Ambalal Sarabhai

From Wikipedia, the free encyclopedia
Jump to navigation Jump to search

Ambalal Sarabhai (23 February 1890 to 13 July 1967) was an Indian industrialist, a visionary, a philanthropist, an institution builder, an ardent supporter of Mahatma Gandhi and a person with varied interests in culture. He was the chairman and promoter of Calico Mills and the founder of The Sarabhai group of Companies. He also was an active participant in India’s independence movement.

Background and early[edit]

Ambalal was born to Sarabhai Maganbhai and Godavariba at Chandra-Suraj Mahel, Khanpur. It was a firm belief of Godavariba that Ambalal was born through the grace of the deity Ambajimata and so he was given the name ‘Ambalal’.

He had joined Gujarat College in 1907, immediately after which due to the sudden death of his uncle Chimanbhai (who took great care of all the three children {Anasuya, Ambalal and Kanta} after the death of Sarabhai and Godavariba) he took over the management of Calico and Jubilee Mills. In 1910 he married Reva (daughter of Sri Harilal Gosalia), who was renamed as Saraladevi Sarabhai. He later joined as the director of Currumchand Premchand ni Pedhi (family business). Ambalal and Saraladevi had eight children; Mridula (1911-1974), Bharati (1912-1986), Suhrid (1913-1942), Leena (1915-2012), Gautam (1917-1995), Vikram (1919-1971), Geeta (1921-2011), Gira (1923-). His family was informally titled as Medici of Ahmedabad.  

Business[edit]

In 1922, when Sarabhai returned to Ahmedabad from England, he introduced modern technologies and different ideas that lead to many innovations in the textile manufacturing industry. Calico Mill became the first mill in India to adopt these modern technologies.

In 1931, he bought Krishna Oil Mills which was renamed as Swastik Oil Mills, known for manufacturing groundnut and sesame oil with the help of latest technologies from the UK. Later, Swastik Oil Mills also started manufacturing detergent soaps and perfumed castor oil. In 1943 Sarabhai started Sarabhai Chemicals in Baroda which was managed by his son, Dr. Vikram Sarabhai. He later developed collaborations with Squib & Company in New York, and also started Suhrid Geigy Limited with the Swiss company J.R Geigy and Sarabhai Merck Limited in collaboration with German company Merck.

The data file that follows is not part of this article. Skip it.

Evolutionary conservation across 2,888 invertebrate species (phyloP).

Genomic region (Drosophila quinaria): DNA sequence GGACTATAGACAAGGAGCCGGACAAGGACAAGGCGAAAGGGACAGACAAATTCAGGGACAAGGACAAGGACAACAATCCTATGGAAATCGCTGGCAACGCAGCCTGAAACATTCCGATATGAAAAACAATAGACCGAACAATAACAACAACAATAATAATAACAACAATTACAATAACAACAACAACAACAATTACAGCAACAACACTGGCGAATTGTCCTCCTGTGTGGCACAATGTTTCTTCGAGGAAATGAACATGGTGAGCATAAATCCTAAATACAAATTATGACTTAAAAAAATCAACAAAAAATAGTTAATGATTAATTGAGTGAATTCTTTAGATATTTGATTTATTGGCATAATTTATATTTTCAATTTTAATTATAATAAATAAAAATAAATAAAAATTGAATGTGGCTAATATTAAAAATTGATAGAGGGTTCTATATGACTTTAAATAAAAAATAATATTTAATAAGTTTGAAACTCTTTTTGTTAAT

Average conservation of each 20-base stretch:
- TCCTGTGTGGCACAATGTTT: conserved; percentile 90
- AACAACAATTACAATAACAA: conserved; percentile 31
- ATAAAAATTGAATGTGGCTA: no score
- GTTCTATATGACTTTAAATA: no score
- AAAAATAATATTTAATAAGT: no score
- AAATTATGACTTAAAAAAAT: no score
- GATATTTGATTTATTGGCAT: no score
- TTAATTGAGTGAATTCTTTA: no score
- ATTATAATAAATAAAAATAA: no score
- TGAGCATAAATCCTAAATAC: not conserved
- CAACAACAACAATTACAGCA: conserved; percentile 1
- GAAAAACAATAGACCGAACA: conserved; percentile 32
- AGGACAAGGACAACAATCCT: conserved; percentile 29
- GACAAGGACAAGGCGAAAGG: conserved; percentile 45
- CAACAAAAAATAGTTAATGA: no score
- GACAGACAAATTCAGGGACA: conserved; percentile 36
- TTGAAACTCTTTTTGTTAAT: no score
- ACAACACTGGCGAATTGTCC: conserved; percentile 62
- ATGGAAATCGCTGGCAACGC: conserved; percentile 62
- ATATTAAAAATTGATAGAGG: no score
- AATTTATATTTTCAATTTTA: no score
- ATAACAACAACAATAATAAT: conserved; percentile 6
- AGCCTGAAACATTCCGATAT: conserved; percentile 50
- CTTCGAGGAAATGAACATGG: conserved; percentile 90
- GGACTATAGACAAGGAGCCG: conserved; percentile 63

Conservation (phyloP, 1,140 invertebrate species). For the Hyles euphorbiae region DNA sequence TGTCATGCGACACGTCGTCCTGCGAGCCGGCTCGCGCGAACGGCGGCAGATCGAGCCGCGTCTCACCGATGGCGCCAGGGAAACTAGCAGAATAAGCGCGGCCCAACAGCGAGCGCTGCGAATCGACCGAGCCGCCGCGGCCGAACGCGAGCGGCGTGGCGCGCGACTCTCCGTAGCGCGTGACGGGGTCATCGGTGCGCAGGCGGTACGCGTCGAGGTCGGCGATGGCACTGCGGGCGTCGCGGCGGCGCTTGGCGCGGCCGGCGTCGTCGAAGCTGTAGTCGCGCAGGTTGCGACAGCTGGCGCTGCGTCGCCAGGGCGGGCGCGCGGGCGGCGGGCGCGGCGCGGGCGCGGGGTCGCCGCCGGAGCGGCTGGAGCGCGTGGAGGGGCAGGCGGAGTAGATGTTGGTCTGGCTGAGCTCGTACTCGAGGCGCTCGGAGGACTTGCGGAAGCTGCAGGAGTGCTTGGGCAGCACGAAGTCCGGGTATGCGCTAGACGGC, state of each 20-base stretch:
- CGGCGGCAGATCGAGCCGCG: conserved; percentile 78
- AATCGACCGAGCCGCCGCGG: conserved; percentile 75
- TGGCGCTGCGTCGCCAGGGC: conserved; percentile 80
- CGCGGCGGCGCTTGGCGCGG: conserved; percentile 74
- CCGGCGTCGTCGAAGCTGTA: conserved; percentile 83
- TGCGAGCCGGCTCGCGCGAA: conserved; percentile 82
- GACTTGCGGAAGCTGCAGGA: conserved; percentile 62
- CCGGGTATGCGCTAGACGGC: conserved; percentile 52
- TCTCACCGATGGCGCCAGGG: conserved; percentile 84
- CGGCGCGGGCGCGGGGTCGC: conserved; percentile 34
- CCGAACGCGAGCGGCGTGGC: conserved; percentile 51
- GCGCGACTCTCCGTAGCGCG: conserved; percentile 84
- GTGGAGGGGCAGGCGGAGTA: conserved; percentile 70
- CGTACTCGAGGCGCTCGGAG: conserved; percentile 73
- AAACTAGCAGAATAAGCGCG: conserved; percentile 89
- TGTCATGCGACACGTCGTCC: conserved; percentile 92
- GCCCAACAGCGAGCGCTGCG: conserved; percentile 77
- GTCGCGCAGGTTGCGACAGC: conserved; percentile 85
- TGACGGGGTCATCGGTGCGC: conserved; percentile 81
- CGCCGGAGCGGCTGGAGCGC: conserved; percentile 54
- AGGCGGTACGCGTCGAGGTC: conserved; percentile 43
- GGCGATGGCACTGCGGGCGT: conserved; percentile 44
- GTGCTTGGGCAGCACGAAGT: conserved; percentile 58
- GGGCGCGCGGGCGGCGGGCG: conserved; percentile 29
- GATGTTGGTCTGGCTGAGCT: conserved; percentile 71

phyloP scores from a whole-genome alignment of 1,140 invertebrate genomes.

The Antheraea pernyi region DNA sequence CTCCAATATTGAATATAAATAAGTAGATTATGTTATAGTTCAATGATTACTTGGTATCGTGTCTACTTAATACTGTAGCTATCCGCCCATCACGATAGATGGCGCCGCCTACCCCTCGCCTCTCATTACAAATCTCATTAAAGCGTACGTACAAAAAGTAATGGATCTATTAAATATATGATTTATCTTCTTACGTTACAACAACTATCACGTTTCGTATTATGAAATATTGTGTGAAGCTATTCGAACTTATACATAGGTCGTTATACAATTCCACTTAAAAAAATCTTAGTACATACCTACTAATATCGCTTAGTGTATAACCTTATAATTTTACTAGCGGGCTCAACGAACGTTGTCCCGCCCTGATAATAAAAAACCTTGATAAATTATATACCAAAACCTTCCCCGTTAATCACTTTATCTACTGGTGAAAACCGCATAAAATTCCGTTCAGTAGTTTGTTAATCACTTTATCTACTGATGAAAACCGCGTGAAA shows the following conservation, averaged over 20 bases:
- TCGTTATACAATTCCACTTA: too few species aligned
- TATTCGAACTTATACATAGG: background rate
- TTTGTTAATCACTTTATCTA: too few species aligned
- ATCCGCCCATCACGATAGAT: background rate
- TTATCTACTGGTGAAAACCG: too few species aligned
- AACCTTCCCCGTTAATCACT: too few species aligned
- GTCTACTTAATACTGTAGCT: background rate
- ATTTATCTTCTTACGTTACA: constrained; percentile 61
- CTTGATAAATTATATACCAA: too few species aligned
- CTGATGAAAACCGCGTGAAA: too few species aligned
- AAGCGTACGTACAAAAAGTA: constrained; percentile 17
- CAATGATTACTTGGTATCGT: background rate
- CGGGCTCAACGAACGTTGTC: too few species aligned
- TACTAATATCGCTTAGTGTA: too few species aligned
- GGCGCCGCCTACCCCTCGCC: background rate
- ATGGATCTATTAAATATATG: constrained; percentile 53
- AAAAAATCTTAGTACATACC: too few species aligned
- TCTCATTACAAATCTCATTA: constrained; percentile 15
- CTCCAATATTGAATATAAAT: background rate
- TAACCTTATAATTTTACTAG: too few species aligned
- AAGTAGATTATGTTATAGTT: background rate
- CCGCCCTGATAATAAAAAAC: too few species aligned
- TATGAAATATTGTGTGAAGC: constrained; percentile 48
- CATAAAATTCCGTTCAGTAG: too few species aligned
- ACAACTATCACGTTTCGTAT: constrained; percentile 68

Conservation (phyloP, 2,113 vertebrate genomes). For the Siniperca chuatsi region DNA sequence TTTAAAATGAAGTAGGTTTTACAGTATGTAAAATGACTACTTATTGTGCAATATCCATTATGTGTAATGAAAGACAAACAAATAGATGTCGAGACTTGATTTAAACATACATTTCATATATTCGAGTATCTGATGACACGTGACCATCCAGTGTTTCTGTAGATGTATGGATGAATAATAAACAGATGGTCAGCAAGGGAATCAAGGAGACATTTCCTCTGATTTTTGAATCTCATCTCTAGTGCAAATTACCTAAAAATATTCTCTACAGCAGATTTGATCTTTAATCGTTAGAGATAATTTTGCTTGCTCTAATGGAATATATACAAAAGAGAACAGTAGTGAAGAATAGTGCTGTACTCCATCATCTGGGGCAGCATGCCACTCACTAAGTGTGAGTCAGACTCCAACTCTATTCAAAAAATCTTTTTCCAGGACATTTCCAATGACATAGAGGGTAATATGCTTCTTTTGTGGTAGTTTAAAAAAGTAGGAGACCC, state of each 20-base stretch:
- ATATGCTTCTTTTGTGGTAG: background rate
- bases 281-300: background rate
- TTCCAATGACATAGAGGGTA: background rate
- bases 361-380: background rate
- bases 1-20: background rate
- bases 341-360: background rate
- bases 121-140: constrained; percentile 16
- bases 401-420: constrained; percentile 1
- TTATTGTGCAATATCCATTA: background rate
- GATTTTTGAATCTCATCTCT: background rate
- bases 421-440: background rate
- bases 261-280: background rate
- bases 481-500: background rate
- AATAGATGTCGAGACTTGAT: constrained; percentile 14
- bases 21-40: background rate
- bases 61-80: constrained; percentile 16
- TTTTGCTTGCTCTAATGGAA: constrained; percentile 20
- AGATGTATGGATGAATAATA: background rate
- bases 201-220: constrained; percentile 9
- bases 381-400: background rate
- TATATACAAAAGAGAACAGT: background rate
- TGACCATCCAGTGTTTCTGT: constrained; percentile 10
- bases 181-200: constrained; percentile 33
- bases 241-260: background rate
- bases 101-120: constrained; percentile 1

The Sarabhais had taken over Calcutta-based Standard Pharmaceuticals Limited and were also associated with Synbiotics Limited. Sarabhai Chemicals manufactured streptomycin, penicillin, vitamins, and antibiotics.

Ambalal Sarabhai became the director of the Bank of India in 1919 and succeeded F.E Dinshaw as the chairman on 3 January 1935. He was associated with the Bank of India as an honorary adviser for over forty-five years. At the age of twenty-one in 1910, he was also appointed as a member of Ahmedabad Municipality by the government.

Role in India's Independence[edit]

In 1927, Sarabhai found the Swatantra Party (Independent) to compete with Vallabhbhai's Rashtriya Paksh (Nationalist).  Due to some differences between Sarabhai and Vallabhbhai, Sarabhai resigned in 1929. 

Even before Gandhi launched any big movement in India, Sarabhai had been an ardent supporter of Mahatma Gandhi and Indian Independence movement since 1916. Gandhi’s Sabarmati Ashram was revived by Sarabhai with a generous donation.

In 1947, Sarabhai became the Chairman of National Planning Committee.

Philanthropy[edit]

The Ambalal Sarabhai Foundation, a trust founded by him, runs a hospital in Vadodara. The Ambalal Sarabhai Foundation for Health, Education & Welfare and Ambalal Sarabhai Trust are the other two major charitable trusts founded by him that are now looked after by his descendants. These trusts together run many schools, hospitals, charitable dispensaries, and other welfare activities in Ahmedabad and in other cities of Gujarat.

References[edit]

  • Basu Aparna, As Times Change. Sarabhai Foundation, 2018. p 115, 123, 124
  • M. V. Kamath & V. B. Kher, The Story of Militant But Non-Violent Trade Unionism. Navajivan Trust. 1993. p 37
  • Edwin Mortimer Standing, Indian Twilight. Bharati Sarabhai Charity Trust. 1967.
  • Howard Spodek, Ahmedabad: Shock City of Twentieth-Century India. Orient Blackswan Private Limited. 2012. p 37, 38, 39, 40, 121-139.
  • Erikson, Erik H. Gandhi’s Truth: On the Origins of Militant Nonviolence. Faber and Faber Limited. 1970. p 296-303.
  • Amrita Shah, Vikram Sarabhai: A Life. Penguin Books. 2016. p 6-13, 27, 29, 40, 45, 54, 66, 77-78, 91, 93, 99-100, 102, 104, 141, 164, 210.
  • Kenneth L. Gillion. Ahmedabad: A Study In Indian Urban History. University of California Press Berkeley and Los Angeles. 1968. p 86,87, 170
  • Dwijendra Tripathi and Makarand Mehta. Business Houses in Western India: A Study in Entrepreneurial Response 1850- 1956. Manohar Publications. 1990. p 92
  • Tirthanker Roy. A Business History of India: Enterprise and the Emergence of Capitalism from 1700. Cambridge University Press. 2018. p 146, 171, 192
  • Amrita Shah. Ahmedabad: A City in the World. Bloomsbury Publishing India. 2015
  • Kalia,Ravi. Gandhinagar: building national identity in postcolonial India. University of South Carolina. 2004. p 43-45, 50, 51, 53.